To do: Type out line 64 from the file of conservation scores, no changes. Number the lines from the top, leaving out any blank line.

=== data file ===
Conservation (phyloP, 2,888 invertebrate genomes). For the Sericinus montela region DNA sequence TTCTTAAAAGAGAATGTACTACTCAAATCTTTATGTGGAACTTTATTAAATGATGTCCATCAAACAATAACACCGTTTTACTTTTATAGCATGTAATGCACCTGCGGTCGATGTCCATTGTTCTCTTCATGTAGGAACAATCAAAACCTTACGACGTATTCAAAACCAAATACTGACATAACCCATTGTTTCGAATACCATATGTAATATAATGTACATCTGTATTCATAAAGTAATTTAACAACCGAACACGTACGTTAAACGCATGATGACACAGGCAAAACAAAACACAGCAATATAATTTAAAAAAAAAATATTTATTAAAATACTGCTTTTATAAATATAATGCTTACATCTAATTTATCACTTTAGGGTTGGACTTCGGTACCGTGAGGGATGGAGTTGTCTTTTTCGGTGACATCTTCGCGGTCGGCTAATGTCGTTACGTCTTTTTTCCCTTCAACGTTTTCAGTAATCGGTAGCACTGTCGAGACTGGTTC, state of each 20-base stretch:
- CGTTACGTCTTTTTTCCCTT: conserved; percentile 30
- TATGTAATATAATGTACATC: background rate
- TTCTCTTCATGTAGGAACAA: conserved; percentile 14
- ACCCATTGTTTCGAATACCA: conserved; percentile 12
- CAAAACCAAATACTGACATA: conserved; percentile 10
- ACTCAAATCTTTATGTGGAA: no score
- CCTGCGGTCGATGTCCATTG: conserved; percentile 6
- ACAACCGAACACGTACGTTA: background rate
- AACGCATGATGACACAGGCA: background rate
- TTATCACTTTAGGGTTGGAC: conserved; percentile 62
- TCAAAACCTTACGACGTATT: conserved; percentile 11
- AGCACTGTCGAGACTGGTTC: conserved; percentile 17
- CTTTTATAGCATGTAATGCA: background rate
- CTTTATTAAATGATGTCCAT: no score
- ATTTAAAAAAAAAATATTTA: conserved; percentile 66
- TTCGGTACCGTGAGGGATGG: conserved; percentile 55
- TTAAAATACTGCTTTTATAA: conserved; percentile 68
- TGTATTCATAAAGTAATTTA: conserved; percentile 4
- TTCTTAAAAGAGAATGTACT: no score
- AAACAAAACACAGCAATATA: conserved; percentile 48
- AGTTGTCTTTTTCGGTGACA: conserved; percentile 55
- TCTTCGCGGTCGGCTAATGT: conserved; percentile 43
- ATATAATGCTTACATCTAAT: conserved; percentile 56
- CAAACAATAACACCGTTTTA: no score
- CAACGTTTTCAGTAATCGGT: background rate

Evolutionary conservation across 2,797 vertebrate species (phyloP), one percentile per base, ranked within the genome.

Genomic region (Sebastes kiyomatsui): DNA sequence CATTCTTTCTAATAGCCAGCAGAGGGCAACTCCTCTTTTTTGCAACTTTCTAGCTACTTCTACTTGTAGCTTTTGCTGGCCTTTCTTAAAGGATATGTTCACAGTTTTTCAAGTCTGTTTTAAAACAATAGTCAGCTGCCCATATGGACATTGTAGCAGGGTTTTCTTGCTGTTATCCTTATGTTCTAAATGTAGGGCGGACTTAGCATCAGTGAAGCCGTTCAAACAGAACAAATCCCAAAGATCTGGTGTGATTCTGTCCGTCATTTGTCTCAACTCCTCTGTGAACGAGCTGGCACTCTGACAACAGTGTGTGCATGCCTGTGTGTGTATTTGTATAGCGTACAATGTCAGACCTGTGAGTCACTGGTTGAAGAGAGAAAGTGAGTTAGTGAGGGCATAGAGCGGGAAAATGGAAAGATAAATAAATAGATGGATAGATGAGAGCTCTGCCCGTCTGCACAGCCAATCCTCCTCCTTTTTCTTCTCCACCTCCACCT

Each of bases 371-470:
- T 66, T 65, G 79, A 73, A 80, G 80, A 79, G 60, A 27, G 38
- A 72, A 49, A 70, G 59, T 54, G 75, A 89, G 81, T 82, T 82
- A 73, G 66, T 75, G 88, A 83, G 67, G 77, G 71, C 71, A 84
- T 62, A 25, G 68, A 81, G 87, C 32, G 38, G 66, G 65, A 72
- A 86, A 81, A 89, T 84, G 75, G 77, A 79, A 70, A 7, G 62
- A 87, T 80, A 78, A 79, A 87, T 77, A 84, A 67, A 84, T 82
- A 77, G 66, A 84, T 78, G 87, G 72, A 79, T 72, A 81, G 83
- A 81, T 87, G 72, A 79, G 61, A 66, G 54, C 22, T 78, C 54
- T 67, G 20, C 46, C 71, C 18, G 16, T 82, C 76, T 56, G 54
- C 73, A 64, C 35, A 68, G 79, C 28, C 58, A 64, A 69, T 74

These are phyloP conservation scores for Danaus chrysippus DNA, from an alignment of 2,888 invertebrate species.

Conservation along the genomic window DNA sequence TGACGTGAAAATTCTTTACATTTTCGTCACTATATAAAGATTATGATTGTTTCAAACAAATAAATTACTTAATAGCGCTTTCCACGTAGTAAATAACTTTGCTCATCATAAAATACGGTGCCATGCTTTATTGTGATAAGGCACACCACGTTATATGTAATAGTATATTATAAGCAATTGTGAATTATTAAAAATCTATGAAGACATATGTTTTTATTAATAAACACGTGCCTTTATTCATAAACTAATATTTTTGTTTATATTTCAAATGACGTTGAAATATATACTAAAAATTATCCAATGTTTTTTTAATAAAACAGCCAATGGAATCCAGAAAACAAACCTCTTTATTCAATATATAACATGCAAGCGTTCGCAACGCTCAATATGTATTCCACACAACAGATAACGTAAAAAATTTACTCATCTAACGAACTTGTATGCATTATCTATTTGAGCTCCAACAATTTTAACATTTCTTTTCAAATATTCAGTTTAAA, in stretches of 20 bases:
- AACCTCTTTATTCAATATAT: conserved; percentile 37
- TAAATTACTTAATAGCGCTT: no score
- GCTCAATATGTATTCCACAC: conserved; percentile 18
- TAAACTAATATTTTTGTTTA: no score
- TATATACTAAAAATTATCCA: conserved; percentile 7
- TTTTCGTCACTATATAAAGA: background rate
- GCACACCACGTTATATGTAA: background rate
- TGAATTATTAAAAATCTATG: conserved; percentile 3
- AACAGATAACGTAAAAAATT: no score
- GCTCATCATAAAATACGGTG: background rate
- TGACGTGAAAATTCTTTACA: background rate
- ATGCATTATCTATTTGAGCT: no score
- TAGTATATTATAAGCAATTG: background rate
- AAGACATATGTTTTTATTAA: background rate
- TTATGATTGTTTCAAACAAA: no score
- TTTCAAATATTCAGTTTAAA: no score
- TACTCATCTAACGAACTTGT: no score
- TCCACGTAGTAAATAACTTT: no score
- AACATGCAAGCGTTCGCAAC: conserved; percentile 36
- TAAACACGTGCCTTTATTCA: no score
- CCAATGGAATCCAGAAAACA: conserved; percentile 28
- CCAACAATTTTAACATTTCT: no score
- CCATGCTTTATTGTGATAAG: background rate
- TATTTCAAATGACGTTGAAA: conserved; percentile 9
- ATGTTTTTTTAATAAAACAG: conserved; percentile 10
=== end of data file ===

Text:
- CCATGCTTTATTGTGATAAG: background rate